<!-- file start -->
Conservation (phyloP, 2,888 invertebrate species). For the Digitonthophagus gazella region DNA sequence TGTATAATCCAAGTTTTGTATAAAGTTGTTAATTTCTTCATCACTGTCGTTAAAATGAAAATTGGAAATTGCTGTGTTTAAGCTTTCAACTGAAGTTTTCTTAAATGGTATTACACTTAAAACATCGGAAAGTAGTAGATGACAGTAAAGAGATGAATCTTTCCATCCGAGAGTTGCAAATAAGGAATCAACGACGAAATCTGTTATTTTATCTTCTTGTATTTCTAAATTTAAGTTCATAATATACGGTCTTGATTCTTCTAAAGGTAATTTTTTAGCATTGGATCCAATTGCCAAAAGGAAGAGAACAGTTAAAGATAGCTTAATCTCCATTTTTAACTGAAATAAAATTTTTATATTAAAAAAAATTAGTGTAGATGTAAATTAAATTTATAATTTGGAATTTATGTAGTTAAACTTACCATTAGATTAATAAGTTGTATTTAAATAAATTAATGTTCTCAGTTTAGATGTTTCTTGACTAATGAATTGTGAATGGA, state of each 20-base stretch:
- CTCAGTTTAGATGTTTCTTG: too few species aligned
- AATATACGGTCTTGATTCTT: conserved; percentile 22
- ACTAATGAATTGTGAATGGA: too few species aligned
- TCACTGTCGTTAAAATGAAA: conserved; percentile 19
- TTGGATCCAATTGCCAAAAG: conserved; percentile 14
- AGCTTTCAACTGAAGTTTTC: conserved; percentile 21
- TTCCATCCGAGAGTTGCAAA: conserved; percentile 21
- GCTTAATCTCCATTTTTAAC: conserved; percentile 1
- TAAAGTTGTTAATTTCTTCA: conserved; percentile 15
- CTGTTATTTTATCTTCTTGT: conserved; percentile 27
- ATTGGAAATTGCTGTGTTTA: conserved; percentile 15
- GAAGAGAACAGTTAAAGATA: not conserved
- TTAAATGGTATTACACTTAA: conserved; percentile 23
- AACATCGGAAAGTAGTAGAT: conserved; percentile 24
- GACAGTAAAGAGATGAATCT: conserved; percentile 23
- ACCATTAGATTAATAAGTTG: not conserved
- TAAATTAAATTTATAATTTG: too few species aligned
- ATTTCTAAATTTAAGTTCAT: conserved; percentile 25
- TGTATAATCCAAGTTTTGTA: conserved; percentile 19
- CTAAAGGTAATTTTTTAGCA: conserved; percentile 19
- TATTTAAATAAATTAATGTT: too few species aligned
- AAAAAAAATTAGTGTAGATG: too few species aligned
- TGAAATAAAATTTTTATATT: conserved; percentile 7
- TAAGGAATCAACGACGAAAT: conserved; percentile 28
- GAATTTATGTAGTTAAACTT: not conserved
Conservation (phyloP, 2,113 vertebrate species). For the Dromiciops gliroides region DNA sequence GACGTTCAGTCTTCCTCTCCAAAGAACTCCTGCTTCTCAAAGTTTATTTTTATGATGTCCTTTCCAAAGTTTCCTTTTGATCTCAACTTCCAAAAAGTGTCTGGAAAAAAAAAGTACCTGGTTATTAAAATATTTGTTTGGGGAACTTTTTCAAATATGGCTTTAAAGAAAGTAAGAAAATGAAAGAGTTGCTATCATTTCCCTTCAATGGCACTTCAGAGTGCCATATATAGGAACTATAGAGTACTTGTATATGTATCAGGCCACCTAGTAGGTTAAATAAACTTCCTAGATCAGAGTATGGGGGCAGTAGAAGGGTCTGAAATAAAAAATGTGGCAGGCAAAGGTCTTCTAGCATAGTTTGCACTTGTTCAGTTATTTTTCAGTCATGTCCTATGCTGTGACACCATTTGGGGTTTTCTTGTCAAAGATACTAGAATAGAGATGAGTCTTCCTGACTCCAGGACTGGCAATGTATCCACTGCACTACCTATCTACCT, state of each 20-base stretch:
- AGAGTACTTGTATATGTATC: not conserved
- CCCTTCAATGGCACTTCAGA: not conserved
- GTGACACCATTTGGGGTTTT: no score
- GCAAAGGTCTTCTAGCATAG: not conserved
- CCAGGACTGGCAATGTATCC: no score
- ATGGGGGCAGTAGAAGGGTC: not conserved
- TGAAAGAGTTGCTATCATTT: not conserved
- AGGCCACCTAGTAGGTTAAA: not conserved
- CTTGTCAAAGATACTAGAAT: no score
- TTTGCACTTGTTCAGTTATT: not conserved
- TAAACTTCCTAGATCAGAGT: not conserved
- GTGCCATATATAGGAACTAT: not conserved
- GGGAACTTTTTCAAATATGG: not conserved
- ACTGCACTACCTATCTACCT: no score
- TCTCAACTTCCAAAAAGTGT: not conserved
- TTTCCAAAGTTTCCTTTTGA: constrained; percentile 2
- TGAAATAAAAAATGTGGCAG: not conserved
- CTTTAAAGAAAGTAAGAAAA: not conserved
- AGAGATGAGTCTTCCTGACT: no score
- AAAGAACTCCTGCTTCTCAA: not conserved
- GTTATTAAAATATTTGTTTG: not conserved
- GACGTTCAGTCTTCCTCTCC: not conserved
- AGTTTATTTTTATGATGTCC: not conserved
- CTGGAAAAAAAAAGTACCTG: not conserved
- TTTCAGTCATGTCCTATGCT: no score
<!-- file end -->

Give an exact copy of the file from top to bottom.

Conservation (phyloP, 2,888 invertebrate species). For the Digitonthophagus gazella region DNA sequence TGTATAATCCAAGTTTTGTATAAAGTTGTTAATTTCTTCATCACTGTCGTTAAAATGAAAATTGGAAATTGCTGTGTTTAAGCTTTCAACTGAAGTTTTCTTAAATGGTATTACACTTAAAACATCGGAAAGTAGTAGATGACAGTAAAGAGATGAATCTTTCCATCCGAGAGTTGCAAATAAGGAATCAACGACGAAATCTGTTATTTTATCTTCTTGTATTTCTAAATTTAAGTTCATAATATACGGTCTTGATTCTTCTAAAGGTAATTTTTTAGCATTGGATCCAATTGCCAAAAGGAAGAGAACAGTTAAAGATAGCTTAATCTCCATTTTTAACTGAAATAAAATTTTTATATTAAAAAAAATTAGTGTAGATGTAAATTAAATTTATAATTTGGAATTTATGTAGTTAAACTTACCATTAGATTAATAAGTTGTATTTAAATAAATTAATGTTCTCAGTTTAGATGTTTCTTGACTAATGAATTGTGAATGGA, state of each 20-base stretch:
- CTCAGTTTAGATGTTTCTTG: too few species aligned
- AATATACGGTCTTGATTCTT: conserved; percentile 22
- ACTAATGAATTGTGAATGGA: too few species aligned
- TCACTGTCGTTAAAATGAAA: conserved; percentile 19
- TTGGATCCAATTGCCAAAAG: conserved; percentile 14
- AGCTTTCAACTGAAGTTTTC: conserved; percentile 21
- TTCCATCCGAGAGTTGCAAA: conserved; percentile 21
- GCTTAATCTCCATTTTTAAC: conserved; percentile 1
- TAAAGTTGTTAATTTCTTCA: conserved; percentile 15
- CTGTTATTTTATCTTCTTGT: conserved; percentile 27
- ATTGGAAATTGCTGTGTTTA: conserved; percentile 15
- GAAGAGAACAGTTAAAGATA: not conserved
- TTAAATGGTATTACACTTAA: conserved; percentile 23
- AACATCGGAAAGTAGTAGAT: conserved; percentile 24
- GACAGTAAAGAGATGAATCT: conserved; percentile 23
- ACCATTAGATTAATAAGTTG: not conserved
- TAAATTAAATTTATAATTTG: too few species aligned
- ATTTCTAAATTTAAGTTCAT: conserved; percentile 25
- TGTATAATCCAAGTTTTGTA: conserved; percentile 19
- CTAAAGGTAATTTTTTAGCA: conserved; percentile 19
- TATTTAAATAAATTAATGTT: too few species aligned
- AAAAAAAATTAGTGTAGATG: too few species aligned
- TGAAATAAAATTTTTATATT: conserved; percentile 7
- TAAGGAATCAACGACGAAAT: conserved; percentile 28
- GAATTTATGTAGTTAAACTT: not conserved
Conservation (phyloP, 2,113 vertebrate species). For the Dromiciops gliroides region DNA sequence GACGTTCAGTCTTCCTCTCCAAAGAACTCCTGCTTCTCAAAGTTTATTTTTATGATGTCCTTTCCAAAGTTTCCTTTTGATCTCAACTTCCAAAAAGTGTCTGGAAAAAAAAAGTACCTGGTTATTAAAATATTTGTTTGGGGAACTTTTTCAAATATGGCTTTAAAGAAAGTAAGAAAATGAAAGAGTTGCTATCATTTCCCTTCAATGGCACTTCAGAGTGCCATATATAGGAACTATAGAGTACTTGTATATGTATCAGGCCACCTAGTAGGTTAAATAAACTTCCTAGATCAGAGTATGGGGGCAGTAGAAGGGTCTGAAATAAAAAATGTGGCAGGCAAAGGTCTTCTAGCATAGTTTGCACTTGTTCAGTTATTTTTCAGTCATGTCCTATGCTGTGACACCATTTGGGGTTTTCTTGTCAAAGATACTAGAATAGAGATGAGTCTTCCTGACTCCAGGACTGGCAATGTATCCACTGCACTACCTATCTACCT, state of each 20-base stretch:
- AGAGTACTTGTATATGTATC: not conserved
- CCCTTCAATGGCACTTCAGA: not conserved
- GTGACACCATTTGGGGTTTT: no score
- GCAAAGGTCTTCTAGCATAG: not conserved
- CCAGGACTGGCAATGTATCC: no score
- ATGGGGGCAGTAGAAGGGTC: not conserved
- TGAAAGAGTTGCTATCATTT: not conserved
- AGGCCACCTAGTAGGTTAAA: not conserved
- CTTGTCAAAGATACTAGAAT: no score
- TTTGCACTTGTTCAGTTATT: not conserved
- TAAACTTCCTAGATCAGAGT: not conserved
- GTGCCATATATAGGAACTAT: not conserved
- GGGAACTTTTTCAAATATGG: not conserved
- ACTGCACTACCTATCTACCT: no score
- TCTCAACTTCCAAAAAGTGT: not conserved
- TTTCCAAAGTTTCCTTTTGA: constrained; percentile 2
- TGAAATAAAAAATGTGGCAG: not conserved
- CTTTAAAGAAAGTAAGAAAA: not conserved
- AGAGATGAGTCTTCCTGACT: no score
- AAAGAACTCCTGCTTCTCAA: not conserved
- GTTATTAAAATATTTGTTTG: not conserved
- GACGTTCAGTCTTCCTCTCC: not conserved
- AGTTTATTTTTATGATGTCC: not conserved
- CTGGAAAAAAAAAGTACCTG: not conserved
- TTTCAGTCATGTCCTATGCT: no score